Posted: Tue 9th Feb 2021

Safer Internet Day: Half of young people encounter misleading content online on a daily basis

News and Info from Deeside, Flintshire, North Wales
This article is old - Published: Tuesday, Feb 9th, 2021

To mark Safer Internet Day, new research released today by the official coordinators the UK Safer Internet Centre (UKSIC), shows young people’s experience of misleading content online as well as the strategies they are using to manage this.

This year’s Safer Internet Day comes amidst Coronavirus restrictions that mean families are continuing to spend extended periods of time at home and parents’ concerns about their children’s safety online are likely to intensify.

The internet has become a fundamental part of young people’s education, with most young people taking part in lessons amidst lockdowns, which caused school closures nationwide.

UK Safer Internet Centre surveyed 2,021 parents of children aged 8-17 years old and their children aged 8-17 years old  – 4,042 in total.

The research found that 51 per cent of young people surveyed are encountering more misleading content online now than in the previous year.

Up to 48 per cent of young people surveyed said they encountered misleading content at least once a day or more frequently, with 24 per cent of young people encountering it 2-5 times a day.

The research highlighted how likely young people are to fall for misleading online interactions, with 63 per cent of them saying they would be likely to fall for things like gaming scams, sneaky/hidden sponsored ads, filtered/edited imagery on social media and stories from unofficial sources.

There can be a negative emotional impact that comes with encountering misleading content online, with 91 per cent of young people feeling either annoyed, upset, sad, angry, attacked or scared at encountering various misleading interactions.

Kirsty Williams, Wales Education Minister said: “This year’s UK Safer Internet Day theme is extremely fitting for the current climate and the Welsh Government is fully supportive of the campaign.”

“Over the past year we have seen many examples of conspiracy theories, fake news and scams circulating online and being able to recognise misinformation is more important now than ever before.”

“In Wales we see Safer Internet Day as an excellent opportunity to highlight the importance of critical thinking and called on schools to get involved by enter our ‘Tackling Misinformation’ digital storytelling competition.”

“It is essential that our children and young people are supported to become responsible digital citizens.”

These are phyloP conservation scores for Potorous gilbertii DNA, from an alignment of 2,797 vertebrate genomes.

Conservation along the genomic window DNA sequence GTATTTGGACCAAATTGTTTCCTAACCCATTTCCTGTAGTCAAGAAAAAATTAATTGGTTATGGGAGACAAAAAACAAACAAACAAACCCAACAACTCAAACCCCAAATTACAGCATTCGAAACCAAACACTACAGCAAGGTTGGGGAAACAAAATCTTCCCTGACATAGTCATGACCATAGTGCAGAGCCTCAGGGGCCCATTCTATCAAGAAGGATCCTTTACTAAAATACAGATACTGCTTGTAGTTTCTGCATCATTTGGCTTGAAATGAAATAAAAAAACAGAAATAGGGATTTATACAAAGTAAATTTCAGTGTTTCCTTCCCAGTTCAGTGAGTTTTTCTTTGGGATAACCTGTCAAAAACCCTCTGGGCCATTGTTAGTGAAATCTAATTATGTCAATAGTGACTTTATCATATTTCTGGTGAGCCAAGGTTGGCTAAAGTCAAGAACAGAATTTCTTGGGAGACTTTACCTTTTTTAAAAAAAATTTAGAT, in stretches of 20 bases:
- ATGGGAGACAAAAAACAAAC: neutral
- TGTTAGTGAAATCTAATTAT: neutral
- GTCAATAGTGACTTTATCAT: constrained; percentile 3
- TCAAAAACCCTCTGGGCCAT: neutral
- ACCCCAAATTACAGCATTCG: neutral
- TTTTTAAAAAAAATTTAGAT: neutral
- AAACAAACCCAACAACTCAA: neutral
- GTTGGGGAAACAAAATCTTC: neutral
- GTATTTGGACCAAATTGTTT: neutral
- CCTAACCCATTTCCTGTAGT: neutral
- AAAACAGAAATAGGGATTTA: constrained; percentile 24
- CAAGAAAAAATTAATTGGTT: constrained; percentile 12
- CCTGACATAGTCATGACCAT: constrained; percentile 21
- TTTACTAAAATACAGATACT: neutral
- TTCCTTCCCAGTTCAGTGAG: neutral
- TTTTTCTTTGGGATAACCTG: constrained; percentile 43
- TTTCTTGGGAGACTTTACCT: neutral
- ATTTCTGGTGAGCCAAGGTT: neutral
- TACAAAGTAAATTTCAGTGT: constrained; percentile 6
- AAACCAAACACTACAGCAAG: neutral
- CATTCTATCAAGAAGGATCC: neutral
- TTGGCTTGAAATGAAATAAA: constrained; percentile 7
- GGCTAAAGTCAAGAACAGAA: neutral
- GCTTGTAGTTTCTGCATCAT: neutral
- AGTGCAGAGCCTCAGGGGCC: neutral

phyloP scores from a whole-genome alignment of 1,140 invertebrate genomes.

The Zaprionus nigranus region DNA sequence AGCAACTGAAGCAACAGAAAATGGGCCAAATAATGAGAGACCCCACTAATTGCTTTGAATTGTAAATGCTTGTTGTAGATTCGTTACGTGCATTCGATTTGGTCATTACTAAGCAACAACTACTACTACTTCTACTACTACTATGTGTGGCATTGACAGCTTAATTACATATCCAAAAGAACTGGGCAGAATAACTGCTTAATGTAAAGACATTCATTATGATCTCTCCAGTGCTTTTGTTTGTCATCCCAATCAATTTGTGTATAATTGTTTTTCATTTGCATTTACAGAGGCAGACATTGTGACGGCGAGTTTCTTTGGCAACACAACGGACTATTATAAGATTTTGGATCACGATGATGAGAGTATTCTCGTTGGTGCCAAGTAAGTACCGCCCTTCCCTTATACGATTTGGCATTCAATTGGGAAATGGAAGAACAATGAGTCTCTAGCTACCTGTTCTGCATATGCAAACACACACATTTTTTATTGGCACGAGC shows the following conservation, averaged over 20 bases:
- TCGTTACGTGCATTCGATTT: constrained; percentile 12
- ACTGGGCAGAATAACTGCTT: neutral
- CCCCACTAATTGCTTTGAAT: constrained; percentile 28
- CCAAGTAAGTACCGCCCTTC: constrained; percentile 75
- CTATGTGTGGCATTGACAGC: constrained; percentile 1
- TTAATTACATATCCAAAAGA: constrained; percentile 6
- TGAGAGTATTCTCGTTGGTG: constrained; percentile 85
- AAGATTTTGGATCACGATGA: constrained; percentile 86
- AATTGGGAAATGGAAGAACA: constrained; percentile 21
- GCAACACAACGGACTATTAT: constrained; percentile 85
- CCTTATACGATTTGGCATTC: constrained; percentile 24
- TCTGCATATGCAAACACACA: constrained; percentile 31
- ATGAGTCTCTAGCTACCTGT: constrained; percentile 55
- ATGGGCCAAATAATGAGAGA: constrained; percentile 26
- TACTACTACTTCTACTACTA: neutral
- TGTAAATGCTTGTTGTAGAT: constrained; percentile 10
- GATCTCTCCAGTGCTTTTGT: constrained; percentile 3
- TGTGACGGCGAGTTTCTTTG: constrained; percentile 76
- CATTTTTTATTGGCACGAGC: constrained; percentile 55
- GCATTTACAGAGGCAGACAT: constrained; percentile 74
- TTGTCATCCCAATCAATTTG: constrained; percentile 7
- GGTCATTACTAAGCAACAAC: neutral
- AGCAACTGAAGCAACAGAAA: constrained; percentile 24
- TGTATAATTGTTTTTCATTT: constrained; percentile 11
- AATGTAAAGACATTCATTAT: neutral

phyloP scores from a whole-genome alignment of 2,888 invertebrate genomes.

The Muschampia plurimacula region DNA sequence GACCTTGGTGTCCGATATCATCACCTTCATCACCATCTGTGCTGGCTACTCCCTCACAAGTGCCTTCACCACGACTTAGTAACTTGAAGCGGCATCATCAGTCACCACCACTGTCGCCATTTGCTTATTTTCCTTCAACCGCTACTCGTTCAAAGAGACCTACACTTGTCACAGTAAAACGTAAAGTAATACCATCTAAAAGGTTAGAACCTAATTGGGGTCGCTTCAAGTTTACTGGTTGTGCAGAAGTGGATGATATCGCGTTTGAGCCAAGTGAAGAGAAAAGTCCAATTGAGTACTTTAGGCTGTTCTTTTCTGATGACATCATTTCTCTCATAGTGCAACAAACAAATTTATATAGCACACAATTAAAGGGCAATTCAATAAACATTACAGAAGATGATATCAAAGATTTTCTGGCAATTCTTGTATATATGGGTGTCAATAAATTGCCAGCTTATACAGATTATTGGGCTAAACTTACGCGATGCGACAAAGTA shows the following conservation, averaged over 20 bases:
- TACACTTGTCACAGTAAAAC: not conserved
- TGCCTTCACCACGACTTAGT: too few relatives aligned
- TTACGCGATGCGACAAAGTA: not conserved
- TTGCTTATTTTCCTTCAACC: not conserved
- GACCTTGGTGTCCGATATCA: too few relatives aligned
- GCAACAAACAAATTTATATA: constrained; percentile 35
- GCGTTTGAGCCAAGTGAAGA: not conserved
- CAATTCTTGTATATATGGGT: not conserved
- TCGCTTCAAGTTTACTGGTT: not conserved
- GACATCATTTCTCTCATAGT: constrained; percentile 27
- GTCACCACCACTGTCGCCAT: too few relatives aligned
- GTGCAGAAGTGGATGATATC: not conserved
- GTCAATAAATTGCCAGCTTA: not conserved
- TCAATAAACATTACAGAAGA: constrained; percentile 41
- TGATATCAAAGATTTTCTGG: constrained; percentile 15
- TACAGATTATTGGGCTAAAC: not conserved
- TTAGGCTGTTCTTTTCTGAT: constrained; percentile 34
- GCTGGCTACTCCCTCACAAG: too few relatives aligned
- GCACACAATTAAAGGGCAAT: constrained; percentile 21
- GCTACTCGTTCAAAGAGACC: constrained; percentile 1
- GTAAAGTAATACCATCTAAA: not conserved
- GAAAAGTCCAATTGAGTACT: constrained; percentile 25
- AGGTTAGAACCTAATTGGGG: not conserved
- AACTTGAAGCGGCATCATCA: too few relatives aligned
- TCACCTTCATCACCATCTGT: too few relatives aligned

“This includes equipping them with the skills to be able to think critically to identify misinformation, educating them on the devastating impact it can have on individuals and whole societies, and understanding how they can protect themselves and others from its influence.”

In support of UK Safer Internet Centre’s Safer Internet Day, the NSPCC has spokespeople available to offer advice to parents to help them keep their kids safe online.

The charity will be supporting the day in keeping with the theme of Together for a better internet by sharing helpful content with parents, as well as advice for young people via Childline.

There will also be helpful guidance and training for professionals about the importance of online safety on NSPCC Learning.

Parents and children will be able compete against each other in O2 and the NSPCC’s fun Net Aware quiz, which includes key messages about keeping safe. 

This year’s Safer Internet Day comes amidst Coronavirus restrictions that mean families are continuing to spend extended periods of time at home and parents’ concerns about their children’s safety online are likely to intensify.

NSPCC and O2’s co-created website Net Aware helps parents keep their kids safe online, so they can explore the endless possibilities the online world offers, and safely navigate any risks.

They have recently launched an Online Safety In Lockdown Hub with tips and advice about making the most of the internet safely during the pandemic.

Kate Edwards, NSPCC Senior Online Safety Manager said: “With children spending more time online, learning and staying in touch with friends during lockdown, Safer Internet Day is an important event for us all to help keep kids safe.”

“Social networks have been a lifeline for children during the pandemic but use of them does still come with risks.”

“It’s important children have support from parents and carers through open and trusting relationship’s and regular conversations about what they are doing online.”

“Our Net Aware website, run in partnership with O2, is here to support parents have those conversations by providing advice on the most popular apps, sites and games children are using.”

Net Aware brings together the NSPCC’s expertise in protecting children and O2’s tech know-how, with everything parents need to keep their kids safe online.

Safer Internet Day resources:

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